What is a fungus? - Naked Science Scrapbook

What is a fungus? - Naked Science Scrapbook

Fungi are a biologically important, and often overlooked Kingdom of organisms. In this Naked Science Scrapbook we find out what a fungus actually is, how they live and how they cause and fight disease. Plus we see that many of our favourite meals wouldn't be the same without them.More videos and podcasts from http://www.thenakedscientists.com

Introduction to Fungi

Introduction to Fungi

This is a new HD dramatic video choreographed to powerful music that introduces the viewer/student to the wonder of the Kingdom of Fungi. It is designed as a motivational "trailer" to be shown in class by Biology, Biochemistry and Life Science teachers in middle and high school and college as a visual "Introduction" to this amazing form of life on Earth. Music is called "Maya". by Paul Dinletir Please rate this video and feel free to comment. If you like it, please help me spread the word by posting links on your social and educational media websites. The more students who can enjoy these dramatic videos, the better! To view all of my videos in Biology, Earth Science, Astronomy, Chemistry and Physics, subscribe to my channel at: http://www.youtube.com/user/sfgregs?f.... I will be releasing new videos periodically. I wish to thank all the quality video and music producers whose postings enabled me to assemble this video for free educational use. To best enjoy this video, turn up your speakers. The music is powerful and dramatic! I can customize this video to add your name or school name at the end credits, for a very modest fee. If interested, email me at "fsgregs@comcast.net" Until recently, you were able to download my videos for free from my other video storage site (vimeo.com). Recently, however, they began charging a significant membership fee to enable that feature, so downloading from there is no longer available. However, you can search for and obtain free download addons for your browser that will allow you to download my videos from either YouTube or Vimeo.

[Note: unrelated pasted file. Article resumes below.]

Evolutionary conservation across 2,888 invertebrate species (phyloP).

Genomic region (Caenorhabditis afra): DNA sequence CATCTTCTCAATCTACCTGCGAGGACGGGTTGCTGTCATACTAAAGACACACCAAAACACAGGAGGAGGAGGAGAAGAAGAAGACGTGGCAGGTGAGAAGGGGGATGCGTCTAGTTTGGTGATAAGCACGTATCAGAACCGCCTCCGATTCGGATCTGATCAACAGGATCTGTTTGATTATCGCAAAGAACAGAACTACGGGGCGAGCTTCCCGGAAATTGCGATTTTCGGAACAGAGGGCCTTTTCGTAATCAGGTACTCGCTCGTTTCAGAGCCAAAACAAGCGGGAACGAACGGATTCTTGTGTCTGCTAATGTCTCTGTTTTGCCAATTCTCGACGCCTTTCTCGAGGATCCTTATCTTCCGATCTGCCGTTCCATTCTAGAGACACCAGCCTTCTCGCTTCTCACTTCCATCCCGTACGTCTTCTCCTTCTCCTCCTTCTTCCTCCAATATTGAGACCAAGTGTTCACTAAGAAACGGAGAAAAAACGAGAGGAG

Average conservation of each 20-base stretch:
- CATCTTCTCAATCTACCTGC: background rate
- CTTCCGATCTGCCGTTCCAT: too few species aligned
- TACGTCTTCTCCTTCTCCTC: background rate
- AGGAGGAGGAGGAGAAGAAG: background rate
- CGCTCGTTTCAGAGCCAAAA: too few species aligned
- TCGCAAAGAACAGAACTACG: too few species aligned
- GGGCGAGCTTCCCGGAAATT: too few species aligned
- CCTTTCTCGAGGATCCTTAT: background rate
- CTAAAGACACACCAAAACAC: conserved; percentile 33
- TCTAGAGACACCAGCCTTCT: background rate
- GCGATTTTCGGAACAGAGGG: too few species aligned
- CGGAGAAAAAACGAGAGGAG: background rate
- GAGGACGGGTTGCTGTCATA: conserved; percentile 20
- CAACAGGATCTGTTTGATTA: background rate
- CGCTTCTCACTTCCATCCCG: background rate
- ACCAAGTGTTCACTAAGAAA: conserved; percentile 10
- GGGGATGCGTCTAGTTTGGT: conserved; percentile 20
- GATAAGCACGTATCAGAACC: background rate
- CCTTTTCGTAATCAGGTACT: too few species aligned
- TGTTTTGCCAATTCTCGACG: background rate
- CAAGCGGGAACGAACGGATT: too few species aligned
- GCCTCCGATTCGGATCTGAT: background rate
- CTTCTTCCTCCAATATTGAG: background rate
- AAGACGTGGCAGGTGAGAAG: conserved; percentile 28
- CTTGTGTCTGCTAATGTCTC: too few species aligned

11 Strange Fungi Explained

11 Strange Fungi Explained